Yasmina Khadra

Algerian soldier and writer

Yasmina Khadra is the pseudonym of Mohammed Moulessehoul, who created the pen-name using his wife’s two forenames. Khadra is one of the most influential Algerian authors active today, and writes in French. He was born on 10 January 1955 in Kenadsa, in the Algerian Sahara. Before becoming a novelist, he served as an officer in the Algerian army and participated in the war on terror. He left the army in 2000 to devote himself to writing full-time.

His best-known works include The Swallows of Kabul and The Sirens of Baghdad, which, along with The Attack (2005), form a loosely connected trilogy centred on the tension between the East and the West, as well as What the Day Owes the Night, which was adapted into a film in 2012.

The Attack

On the front lines of the Israeli-Palestinian conflict

The Attack was first published in French in 2005, and was translated into English the following year. It has won several literary awards, including the Prix des Libraires in 2006. The novel is narrated by Amin, a surgeon working in Tel Aviv, which is being ravaged by the Israeli-Palestinian conflict. In the wake of a suicide bombing in the city centre, he learns that the bomber was none other than his wife, Sihem, who was willing to die for the Palestinian cause. His world is turned upside down, and from that moment onwards, his life is defined by his struggle to understand what could have driven her to commit such a terrible act.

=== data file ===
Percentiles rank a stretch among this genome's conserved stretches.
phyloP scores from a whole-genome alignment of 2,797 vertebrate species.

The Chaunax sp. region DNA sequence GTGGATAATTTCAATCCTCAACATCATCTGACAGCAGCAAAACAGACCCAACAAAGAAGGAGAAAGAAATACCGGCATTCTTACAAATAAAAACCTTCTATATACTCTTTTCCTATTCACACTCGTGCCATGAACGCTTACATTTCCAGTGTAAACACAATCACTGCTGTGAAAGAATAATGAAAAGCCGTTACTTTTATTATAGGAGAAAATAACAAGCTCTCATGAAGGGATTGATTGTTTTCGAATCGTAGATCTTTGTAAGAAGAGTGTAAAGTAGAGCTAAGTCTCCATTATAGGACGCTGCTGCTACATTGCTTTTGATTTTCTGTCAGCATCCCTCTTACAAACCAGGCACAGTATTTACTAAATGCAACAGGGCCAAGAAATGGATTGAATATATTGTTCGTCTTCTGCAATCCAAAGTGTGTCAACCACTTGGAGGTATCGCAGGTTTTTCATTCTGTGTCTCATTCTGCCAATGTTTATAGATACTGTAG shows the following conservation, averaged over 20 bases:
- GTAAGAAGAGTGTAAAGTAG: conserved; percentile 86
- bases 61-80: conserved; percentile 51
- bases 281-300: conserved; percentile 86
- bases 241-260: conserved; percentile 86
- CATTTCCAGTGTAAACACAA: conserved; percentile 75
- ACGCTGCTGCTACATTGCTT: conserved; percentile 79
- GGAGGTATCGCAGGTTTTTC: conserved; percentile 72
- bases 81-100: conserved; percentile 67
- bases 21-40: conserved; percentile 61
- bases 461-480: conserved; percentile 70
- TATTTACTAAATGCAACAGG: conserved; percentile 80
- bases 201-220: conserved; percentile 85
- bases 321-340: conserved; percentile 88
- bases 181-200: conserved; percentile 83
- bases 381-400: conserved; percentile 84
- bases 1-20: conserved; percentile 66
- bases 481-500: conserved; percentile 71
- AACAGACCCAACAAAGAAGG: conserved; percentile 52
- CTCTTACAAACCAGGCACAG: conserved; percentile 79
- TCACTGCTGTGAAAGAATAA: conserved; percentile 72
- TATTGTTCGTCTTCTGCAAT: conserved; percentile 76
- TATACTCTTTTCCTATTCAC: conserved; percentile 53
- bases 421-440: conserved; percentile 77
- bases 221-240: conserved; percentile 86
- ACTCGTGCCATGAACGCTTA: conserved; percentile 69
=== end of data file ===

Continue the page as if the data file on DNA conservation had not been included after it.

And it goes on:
Although this novel draws on a political and cultural reality which continues to divide public opinion around the world even today, it does not take sides in the conflict: instead, it paints a picture of humanity through the lives of the people caught in the middle of it.


A terrible shock

The hospital in Tel Aviv is thrown into chaos in the wake of a suicide bombing which has just taken place in a restaurant in the Hakirya district. The attack took a heavy toll: 19 people were killed, and many more were injured. Amin Jaafari, a Palestinian surgeon who is well-integrated in the Jewish community in Israel, carries out emergency surgeries on the survivors throughout the night. When he returns home, Navid Ronnen, a friend who serves in the police force, tells him that he is needed back at the hospital. To his tremendous surprise and horror, he is asked to identify the remains of his wife, Sihem, who is believed to have been the bomber. Amin faints from the shock.